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Modern .NET Development and The Joy of Simple LINQ to SQL

Modern .NET Development and The Joy of Simple LINQ to SQL

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Introduction – Modern .NET Development

It took me a while to realize it, but Microsoft .NET application development has significantly evolved in the past year and a half. This is not your dad’s .NET. The following releases have added many considerable advances in .NET application development technologies:

                                               

Microsoft Product

Release Date

Major Features

.NET Framework version 3.0

November 11th, 2006

WPF, WCF

Silverlight version 1.0

September 5th, 2007

XAML rendering for web applications, JavaScript API

.NET Framework version 3.5

November 19th, 2007

Language integrated query (LINQ)

Visual Studio 2008

November 19th, 2007

IDE for all things .NET

Silverlight version 2.0

Beta 1 on March 5, 2008, RTM late summer 2008

Managed CLR, C#, .NET Framework, greater parity with WPF XAML

Expression Blend

v1 May 2007, v2 beta March 2008

XAML user experience (UX) IDE

 

If you fancy yourself an adept .NET developer, you had better be ramped up on these new technologies.

Today, if you are considering user interface/experience development, you should consider leveraging the rich UX elements and platform independence offered by Silverlight, and the power of authoring with the Expression Studio. If you are designing some middleware, you should consider developing software services using Windows Communication Foundation (WCF) technology. For coding backend data access it is now wise to evaluate LINQ to Entities or LINQ to SQL techniques. And before you write any C# foreach loop on an array or other collection, you might be able to write it better using LINQ to Objects techniques instead.

The bottom line here is that .NET developers have many new tools available to leverage for developing just about any application. Using these new techniques should eventually accelerate the delivery of applications that look better and are better-built. I say “eventually” because these new tricks will take some ramp up time to learn and master. And first, the developer needs to be aware of them and know how to judiciously leverage them.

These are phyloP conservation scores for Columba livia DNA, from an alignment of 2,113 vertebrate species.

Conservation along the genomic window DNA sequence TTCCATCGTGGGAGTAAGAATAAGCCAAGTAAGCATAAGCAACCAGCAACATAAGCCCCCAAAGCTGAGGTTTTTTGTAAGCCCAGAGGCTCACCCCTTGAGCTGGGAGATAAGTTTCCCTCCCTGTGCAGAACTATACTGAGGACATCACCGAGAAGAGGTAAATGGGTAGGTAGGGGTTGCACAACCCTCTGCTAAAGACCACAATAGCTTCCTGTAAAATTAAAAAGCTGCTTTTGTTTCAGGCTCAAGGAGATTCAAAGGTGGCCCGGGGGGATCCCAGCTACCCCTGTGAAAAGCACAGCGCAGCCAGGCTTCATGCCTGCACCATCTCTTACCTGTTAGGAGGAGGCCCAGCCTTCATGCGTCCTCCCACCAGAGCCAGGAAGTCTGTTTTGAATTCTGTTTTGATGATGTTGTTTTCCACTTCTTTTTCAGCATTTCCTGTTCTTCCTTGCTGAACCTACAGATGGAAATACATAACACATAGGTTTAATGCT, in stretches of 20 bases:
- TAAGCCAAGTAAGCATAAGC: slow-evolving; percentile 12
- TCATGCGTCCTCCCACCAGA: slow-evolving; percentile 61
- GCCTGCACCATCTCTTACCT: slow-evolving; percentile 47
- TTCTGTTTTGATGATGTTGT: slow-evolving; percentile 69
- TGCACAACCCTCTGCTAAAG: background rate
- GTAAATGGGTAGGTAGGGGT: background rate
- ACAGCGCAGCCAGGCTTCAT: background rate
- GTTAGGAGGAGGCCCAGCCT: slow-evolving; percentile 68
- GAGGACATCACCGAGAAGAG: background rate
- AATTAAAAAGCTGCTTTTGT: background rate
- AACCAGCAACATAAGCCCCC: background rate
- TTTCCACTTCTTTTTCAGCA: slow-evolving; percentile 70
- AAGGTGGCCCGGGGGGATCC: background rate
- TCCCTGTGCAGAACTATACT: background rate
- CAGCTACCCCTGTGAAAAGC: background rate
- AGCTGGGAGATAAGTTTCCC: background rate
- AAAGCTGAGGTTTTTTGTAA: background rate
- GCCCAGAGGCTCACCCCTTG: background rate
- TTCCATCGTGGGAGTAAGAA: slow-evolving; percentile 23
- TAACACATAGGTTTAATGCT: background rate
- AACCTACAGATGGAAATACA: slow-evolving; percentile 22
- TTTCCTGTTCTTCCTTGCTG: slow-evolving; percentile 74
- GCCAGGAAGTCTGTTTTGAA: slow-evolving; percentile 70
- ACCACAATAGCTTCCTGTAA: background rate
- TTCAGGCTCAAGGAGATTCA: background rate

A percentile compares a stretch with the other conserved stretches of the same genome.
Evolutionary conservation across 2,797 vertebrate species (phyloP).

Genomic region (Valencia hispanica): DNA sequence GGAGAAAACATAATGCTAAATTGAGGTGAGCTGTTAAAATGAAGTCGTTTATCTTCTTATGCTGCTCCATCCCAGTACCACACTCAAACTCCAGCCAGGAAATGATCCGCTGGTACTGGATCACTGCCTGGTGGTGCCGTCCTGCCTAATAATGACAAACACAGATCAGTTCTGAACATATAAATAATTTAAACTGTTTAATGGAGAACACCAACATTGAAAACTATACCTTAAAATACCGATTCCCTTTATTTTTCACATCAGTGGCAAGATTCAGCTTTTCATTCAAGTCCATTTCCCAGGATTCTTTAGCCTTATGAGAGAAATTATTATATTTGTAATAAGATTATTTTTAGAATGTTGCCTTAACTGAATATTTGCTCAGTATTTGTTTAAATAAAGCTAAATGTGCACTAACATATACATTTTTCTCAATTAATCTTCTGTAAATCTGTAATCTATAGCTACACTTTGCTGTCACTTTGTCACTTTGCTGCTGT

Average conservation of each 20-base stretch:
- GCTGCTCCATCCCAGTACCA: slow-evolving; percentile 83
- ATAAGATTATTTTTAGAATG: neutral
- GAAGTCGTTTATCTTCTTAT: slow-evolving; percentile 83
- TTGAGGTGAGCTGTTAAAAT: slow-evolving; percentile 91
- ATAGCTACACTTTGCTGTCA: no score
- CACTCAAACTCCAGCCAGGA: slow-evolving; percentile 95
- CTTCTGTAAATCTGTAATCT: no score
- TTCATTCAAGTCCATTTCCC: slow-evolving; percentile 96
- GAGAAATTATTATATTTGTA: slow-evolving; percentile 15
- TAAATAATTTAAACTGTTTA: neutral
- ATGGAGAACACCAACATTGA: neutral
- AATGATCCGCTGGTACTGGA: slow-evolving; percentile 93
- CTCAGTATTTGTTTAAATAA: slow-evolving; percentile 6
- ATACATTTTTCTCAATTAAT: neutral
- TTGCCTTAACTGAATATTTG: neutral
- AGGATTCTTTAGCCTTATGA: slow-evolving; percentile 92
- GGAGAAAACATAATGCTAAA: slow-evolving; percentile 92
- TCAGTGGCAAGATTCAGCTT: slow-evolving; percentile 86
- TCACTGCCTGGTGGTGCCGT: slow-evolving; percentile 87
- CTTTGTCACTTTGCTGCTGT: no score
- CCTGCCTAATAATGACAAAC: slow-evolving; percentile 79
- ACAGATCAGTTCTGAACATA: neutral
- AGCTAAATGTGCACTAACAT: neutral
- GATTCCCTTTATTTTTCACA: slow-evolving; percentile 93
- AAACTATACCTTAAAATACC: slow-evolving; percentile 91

However, we are talking about a pretty big load of new stuff to digest here. So let us discuss just one example of one these new tricks: LINQ to SQL. The primary purpose of rest of this article is to illustrate one simple example application of LINQ to SQL.

 

Simple LINQ to SQL

A couple of months ago, I was tasked with developing an internal application that would periodically transfer some data from a SQL database into a monitoring system. The SQL database was a Hewlett Packard Systems Insight Manager installation. The monitoring system is a Microsoft Systems Center Operations Manager (SCOM) 2007 installation, accessed via the System Center Operations Manager 2007 SDK, and the Microsoft.EnterpriseManagement Namespace.

LINQ to SQL is well-suited for this situation as it helps avoid changing either the source or destination installations, and with a minimal “footprint” of moving parts. With a single stand-alone console application, I was able to get this job done, and with a not-too-kludgey implementation. I developed a single, modest-length class file to do the whole thing, with no hard-coded transact SQL code!

I won’t drag you through my entire solution. I pared down the code to illustrate just the LINQ to SQL mechanics, as run against that Hewlett Packard Systems Insight Manager installation:

using System;

using System.Data.Linq;

using System.Data.Linq.Mapping;

using System.Data.Linq;

 

namespace LinqLite

{

    class Program

    {

        static void Main(string[] args)

        {

            DataContext db = new DataContext("YOUR HPSIM SQL SERVER CONNECTION STRING GOES HERE");

            Table<CIM_Chassis> TableCIM_Chassis = db.GetTable<CIM_Chassis>();

            Table<Devices> TableDevices = db.GetTable<Devices>();

            Table<Notices> TableNotices = db.GetTable<Notices>();

            var LinqQuery = from c in TableCIM_Chassis

                            join d in TableDevices on c.NodeID equals d.DeviceKey

                            join n in TableNotices on d.DeviceKey equals n.DeviceKey

                            where n.NoticeId > 35000    //TODO: make this a LastIdProcessed variable

                            orderby n.NoticeId

                            select new { n.NoticeId, n.NoticeSeverity, n.Generated, n.Comments, d.DeviceKey, d.ProductName, d.Name };

 

            foreach (var qdata in LinqQuery)

                Console.WriteLine(string.Format("{0}\t{1}\t{2}\t{3}\t{4}\t{5}\t{6}"

                    , qdata.NoticeId

                    , qdata.NoticeSeverity

                    , qdata.Generated

                    , qdata.Comments

                    , qdata.DeviceKey

                    , qdata.ProductName

                    , qdata.Name

                ));

            Console.ReadLine();

        }

    }

 

    [Table]

    class CIM_Chassis

    {

        [Column] public long NodeID = 0;

    }

    [Table]

    class Devices

    {

        [Column] public int DeviceKey = 0;

        [Column] public string ProductName = string.Empty;

        [Column] public string Name = string.Empty;

    }

    [Table]

    class Notices

    {

        [Column] public int NoticeId = 0;

        [Column] public int NoticeSeverity = 0;

        [Column] public long Generated = 0;

        [Column] public string Comments = string.Empty;

        [Column] public int DeviceKey = 0;

    }

}